TULSA, Oklahoma - Cool weather remains this morning with most locations reporting the upper 30s and lower 40s along with clear sky and light south winds. Highs this afternoon will move back into the upper 60s and lower 70s along with mostly sunny sky and south winds near 10 to 20 mph.

Gusty winds are likely across central and western OK today with increasing winds in our area by Wednesday as the next storm system approaches our area.

The fire spread rate will increase some today and more so tomorrow across eastern OK ahead of the developing storm system. This means any fires that start would spread rapidly.

Showers and storms will become more likely late Wednesday night into Thursday morning. Another system should near our area this weekend. The model data for the weekend system is highly inconsistent and additional chances are likely to the weekend forecast.

Temperatures for the second half of the week continue to appear mild with morning lows in the 40s and 50s and daytime highs in the upper 60s to lower and mid-70s.

The main upper level feature of interest is well off the coastal region of the Pacific northwest this morning and will be moving eastward quickly today and tonight. As this happens, the surface pressures will fall in response to mass evacuation ahead of the feature. This will induce leeside troughing and the typical surface low pressure development across far southeastern Colorado or western Kansas Tuesday night into Wednesday allowing a quick return of gusty south winds today across western OK and tomorrow across the eastern half of the state.

Low level moisture is currently suppressed well south of the metro, all the way to the Gulf coast region. Once the moisture transport begins, a narrow channel of relatively higher dewpoint returns will begin from Texas into the western and central part of the state Wednesday morning through afternoon.

A dry line is expected to form across far western OK Wednesday. This feature separates dry and stable air to the west from moist and unstable air to the east of the feature. As wind speeds aloft from the upper feature approach the dry line, scattered thunderstorms are likely to develop Wednesday afternoon and evening across part of far western OK capable of becoming super cellular storms producing large hail and damaging winds.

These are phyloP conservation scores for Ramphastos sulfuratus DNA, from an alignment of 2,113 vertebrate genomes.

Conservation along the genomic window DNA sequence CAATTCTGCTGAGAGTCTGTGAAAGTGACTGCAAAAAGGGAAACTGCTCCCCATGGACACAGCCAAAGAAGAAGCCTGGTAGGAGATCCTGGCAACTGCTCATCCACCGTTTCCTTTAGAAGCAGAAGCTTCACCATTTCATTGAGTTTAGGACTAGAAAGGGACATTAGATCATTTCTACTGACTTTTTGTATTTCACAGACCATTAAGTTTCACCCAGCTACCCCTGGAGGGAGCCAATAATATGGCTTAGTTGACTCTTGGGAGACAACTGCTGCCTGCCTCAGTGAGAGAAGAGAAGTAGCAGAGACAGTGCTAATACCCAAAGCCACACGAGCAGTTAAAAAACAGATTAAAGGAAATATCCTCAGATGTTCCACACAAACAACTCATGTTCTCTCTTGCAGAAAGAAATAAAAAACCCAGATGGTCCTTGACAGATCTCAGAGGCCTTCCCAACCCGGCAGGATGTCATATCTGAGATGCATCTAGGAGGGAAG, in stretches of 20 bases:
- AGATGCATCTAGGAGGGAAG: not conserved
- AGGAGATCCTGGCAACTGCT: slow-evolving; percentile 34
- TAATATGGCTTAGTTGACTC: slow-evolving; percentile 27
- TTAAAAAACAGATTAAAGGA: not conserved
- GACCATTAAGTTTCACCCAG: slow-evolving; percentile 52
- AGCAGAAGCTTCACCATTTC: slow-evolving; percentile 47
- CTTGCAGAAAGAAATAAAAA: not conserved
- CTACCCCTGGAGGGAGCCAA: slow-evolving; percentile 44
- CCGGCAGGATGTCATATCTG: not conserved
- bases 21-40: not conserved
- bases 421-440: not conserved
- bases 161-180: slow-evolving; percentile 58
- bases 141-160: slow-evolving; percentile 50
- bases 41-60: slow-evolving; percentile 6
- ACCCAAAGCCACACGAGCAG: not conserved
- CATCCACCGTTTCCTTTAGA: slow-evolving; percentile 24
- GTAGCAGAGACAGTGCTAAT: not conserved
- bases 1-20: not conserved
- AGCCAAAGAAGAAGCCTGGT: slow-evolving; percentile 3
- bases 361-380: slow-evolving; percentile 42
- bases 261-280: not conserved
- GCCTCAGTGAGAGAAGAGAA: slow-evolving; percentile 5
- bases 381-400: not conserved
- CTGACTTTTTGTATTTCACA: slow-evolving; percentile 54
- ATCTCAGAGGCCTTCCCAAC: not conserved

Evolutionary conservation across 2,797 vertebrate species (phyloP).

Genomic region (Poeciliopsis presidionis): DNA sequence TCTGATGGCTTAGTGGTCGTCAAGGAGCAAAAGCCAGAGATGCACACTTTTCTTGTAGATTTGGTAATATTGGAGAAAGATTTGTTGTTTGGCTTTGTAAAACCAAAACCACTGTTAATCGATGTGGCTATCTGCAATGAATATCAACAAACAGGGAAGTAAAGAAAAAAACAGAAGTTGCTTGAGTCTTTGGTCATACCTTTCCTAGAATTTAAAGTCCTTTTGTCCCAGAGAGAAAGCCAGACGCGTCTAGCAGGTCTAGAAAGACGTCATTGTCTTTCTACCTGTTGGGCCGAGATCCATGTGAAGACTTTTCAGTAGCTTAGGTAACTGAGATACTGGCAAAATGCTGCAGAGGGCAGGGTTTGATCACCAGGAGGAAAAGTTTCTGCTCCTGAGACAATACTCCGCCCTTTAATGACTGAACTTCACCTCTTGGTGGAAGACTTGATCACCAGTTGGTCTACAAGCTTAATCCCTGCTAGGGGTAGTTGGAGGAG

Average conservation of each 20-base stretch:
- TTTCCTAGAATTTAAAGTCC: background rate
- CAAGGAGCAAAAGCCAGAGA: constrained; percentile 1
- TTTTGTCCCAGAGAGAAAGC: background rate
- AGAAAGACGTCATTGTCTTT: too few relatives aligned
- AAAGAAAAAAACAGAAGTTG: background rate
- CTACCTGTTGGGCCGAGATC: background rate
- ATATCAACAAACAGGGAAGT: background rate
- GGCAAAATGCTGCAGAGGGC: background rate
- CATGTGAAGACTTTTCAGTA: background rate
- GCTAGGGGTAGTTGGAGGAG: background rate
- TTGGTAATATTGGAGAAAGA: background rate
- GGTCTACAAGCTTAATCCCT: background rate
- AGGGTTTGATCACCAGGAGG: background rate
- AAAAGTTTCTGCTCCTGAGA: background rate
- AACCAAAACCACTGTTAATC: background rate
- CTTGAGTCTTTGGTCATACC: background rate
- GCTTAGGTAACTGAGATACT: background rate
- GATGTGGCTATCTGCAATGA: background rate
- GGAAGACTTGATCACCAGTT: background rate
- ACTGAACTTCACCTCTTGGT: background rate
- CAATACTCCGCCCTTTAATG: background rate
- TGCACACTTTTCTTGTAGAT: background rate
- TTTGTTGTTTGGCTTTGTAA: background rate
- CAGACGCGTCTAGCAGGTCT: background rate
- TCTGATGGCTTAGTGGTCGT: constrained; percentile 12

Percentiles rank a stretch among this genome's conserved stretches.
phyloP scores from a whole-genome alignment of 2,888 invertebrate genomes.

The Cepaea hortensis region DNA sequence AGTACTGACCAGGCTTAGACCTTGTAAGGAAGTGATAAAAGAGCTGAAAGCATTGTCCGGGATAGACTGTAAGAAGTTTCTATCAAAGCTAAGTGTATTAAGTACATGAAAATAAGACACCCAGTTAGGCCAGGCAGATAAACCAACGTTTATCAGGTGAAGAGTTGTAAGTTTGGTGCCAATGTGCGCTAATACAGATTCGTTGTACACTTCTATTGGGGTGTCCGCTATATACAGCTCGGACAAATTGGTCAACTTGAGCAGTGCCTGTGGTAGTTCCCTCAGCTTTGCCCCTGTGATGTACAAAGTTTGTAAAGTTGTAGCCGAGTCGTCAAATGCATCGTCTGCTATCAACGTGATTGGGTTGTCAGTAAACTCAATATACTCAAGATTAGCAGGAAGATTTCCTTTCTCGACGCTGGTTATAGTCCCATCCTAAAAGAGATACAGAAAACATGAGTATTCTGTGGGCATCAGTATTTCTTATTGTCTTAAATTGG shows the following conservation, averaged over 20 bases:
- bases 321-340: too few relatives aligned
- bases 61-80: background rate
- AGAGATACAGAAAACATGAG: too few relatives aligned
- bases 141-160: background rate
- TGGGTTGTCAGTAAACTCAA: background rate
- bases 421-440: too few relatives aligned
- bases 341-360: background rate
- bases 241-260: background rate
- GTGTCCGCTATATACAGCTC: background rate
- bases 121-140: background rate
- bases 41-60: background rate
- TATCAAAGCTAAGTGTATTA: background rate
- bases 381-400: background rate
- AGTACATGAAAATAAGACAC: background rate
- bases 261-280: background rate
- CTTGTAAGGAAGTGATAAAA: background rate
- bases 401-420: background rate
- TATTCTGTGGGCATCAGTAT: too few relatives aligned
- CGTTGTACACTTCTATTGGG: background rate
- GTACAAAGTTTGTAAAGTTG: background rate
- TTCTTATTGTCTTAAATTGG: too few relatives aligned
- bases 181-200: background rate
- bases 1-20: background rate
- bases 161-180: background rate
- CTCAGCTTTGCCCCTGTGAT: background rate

The wind profile is marginal for tornadic storms, but a low-end tornado threat will remain across far western OK during this period, yet the lack and depth of low-level moisture will greatly reduce this threat for our neighbors in far western OK.

Late Wednesday night into pre-dawn Thursday, showers and storms will move eastward into eastern and northeastern OK, mostly as elevated thunderstorms. The severe weather parameters will be lower across our immediate area, but storms may still produce some hail and gusty winds.

These elevated storms would be likely to persist through the first part of Thursday morning before a surface front moves across the area with dry air by midday. The clouds will clear by afternoon and evening with pleasant weather through Friday.

The next system is likely to rapidly approach from the west either Saturday or Sunday with additional chances for showers and storms. This system is not modeled consistently in the data, so some changes to timing and locations will be expected before we reach the weekend period.

Yesterday supported low chances Saturday and higher chances Sunday. Today, both the EURO and GFS offer widely different solutions. This could result in scattered shower and storm chances through the entire weekend and possibly into Monday for some locations.

Welcome to spring.

Thanks for reading the Tuesday morning weather discussion and blog.
Alan Crone